Bukayo Saka being this important to Arsenal at 19 is not normal but also should not be overlooked. He really is quite spectacular.
When it rains, it pours. Except in football management, where it absolutely pisses it down and leaves you obstinately refusing to accept your mother might have been right yet again when she suggested you wear a coat.
But when it shines it is worth basking in that glow for as long as possible. Back-to-back wins might not ordinarily be cause for celebration at Arsenal yet after the tsunami of seven in a row without victory, Mikel Arteta will appreciate the fresh air.
It was not always on the cards at Brighton, perhaps the single greatest team in Premier League history when the defensive and attacking thirds are completely disregarded. The hosts had their usual chances and wasted their usual chances. Eight shots in the first half forced only one save from Bernd Leno, with Alireza Jahanbakhsh’s effort requiring little more than a routine stop.
Arsenal’s sole attempt in the opening 45 minutes was an off-target Granit Xhaka free-kick. Even for them, the expiration of goodwill from the watershed moment at home to Chelsea seemed bizarrely and frustratingly swift.
The game turned on two numbers: 11 and 21. The first represents the number of second-half minutes Arsenal dominated for, momentum shifting suddenly from clinging onto one point to battling for three. Whatever the half-time message from Arteta, it worked. His players jolted into action, playing with a confident authority and linking without thinking.
Robert Sanchez produced the sort of brilliant but unwitting save that Jerzy Dudek would be proud of to keep Pierre-Emerick Aubameyang out. The forward had two more efforts in between attempts from Xhaka, Pablo Mari and Rob Holding. One move saw Emile Smith Rowe dance between defenders to feed Gabriel Martinelli, who curled just over.
It was a tantalising window into what this Arsenal could be.
But the key was that Arteta noticed the flow and moved with it. Martinelli was removed, Alexandre Lacazette replaced him and 21 seconds later, Arsenal had their breakthrough.
Such substitutions are always judged in hindsight, of course. Arteta would be hailed as a genius if he had kept things as they were and Arsenal still scored. That’s how this shit works. Yet he has spent enough days in the eye of the storm to earn this moment in the sun, however brief.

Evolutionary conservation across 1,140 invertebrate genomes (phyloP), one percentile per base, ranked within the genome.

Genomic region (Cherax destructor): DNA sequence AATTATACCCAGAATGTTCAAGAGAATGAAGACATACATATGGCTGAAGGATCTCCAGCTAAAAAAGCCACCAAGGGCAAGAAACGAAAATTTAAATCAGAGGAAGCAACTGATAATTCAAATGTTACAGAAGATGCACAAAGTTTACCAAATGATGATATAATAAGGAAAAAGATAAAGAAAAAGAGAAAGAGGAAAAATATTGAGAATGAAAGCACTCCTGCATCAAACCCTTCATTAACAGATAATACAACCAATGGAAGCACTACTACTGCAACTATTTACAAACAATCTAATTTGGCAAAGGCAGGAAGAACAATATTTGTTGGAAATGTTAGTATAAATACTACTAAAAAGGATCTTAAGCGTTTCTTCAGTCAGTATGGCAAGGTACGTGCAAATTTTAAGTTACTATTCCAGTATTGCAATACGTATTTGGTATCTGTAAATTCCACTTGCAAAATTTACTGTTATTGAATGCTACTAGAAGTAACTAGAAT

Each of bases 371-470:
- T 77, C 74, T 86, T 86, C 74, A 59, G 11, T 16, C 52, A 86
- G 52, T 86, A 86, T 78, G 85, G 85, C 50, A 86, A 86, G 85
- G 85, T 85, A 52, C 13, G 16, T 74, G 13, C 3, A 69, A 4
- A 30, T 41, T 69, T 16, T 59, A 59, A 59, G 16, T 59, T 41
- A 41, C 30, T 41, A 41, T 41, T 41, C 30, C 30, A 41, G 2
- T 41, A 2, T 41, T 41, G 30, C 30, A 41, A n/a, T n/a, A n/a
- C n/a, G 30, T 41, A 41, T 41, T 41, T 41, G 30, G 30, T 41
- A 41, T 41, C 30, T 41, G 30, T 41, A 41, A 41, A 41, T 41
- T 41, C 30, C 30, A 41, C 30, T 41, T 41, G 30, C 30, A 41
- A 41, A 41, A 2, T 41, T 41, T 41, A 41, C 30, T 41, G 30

At the centre of it all was Bukayo Saka: architect of Lacazette’s winner, creator of Aubameyang’s gilt-edged chance and the very heart of almost every positive aspect of Arsenal’s season heading into the new year. Arteta may or may not still be in charge by the end of 2021 but his management of Saka will ensure his impact is still being felt in north London for years to come.
Five of Arsenal's seven chances created have been by Saka (three) and Smith Rowe (two)
Six of Arsenal's nine successful take ons have been by Saka (three) and Smith Rowe (three)
Hale End FC
— James Benge (@jamesbenge) December 29, 2020
It is not at all normal for a teenager to be so integral to a traditional member of the elite. Most players emerging at his age and on such a platform are surrounded by excellence. Think Wayne Rooney at Manchester United, Michael Owen and Robbie Fowler to a lesser extent at Liverpool. For an Arsenal example, Cesc Fabregas. Saka has none of those role models because he already is the role model: a player performing admirably in a variety of different positions, always doing what is asked of him to the best of his immense ability, someone to turn to when in need of inspiration.
Arsenal could have fizzled out after their burst of energy but Saka single-handedly kept them going. His assist started when receiving a Holding pass with his back to goal in his own half. From there came an instant turn past Dan Burn, a thunderous run to the edge of the area and a perfect cutback for the lurking Lacazette.
That was not going to come from anyone else. Arsenal are learning to walk again before they can run and it is clear to see the lingering tentativeness with each pass and shot.
Not for Saka, who has been bright even in the darkest moments and might eventually be surrounded by teammates worthy of his skill and effort if Arteta can harness this sliver of form. He deserves nothing less and so much more than his quality being reduced to simply ‘playing the kids’. Saka is a senior player in all but age.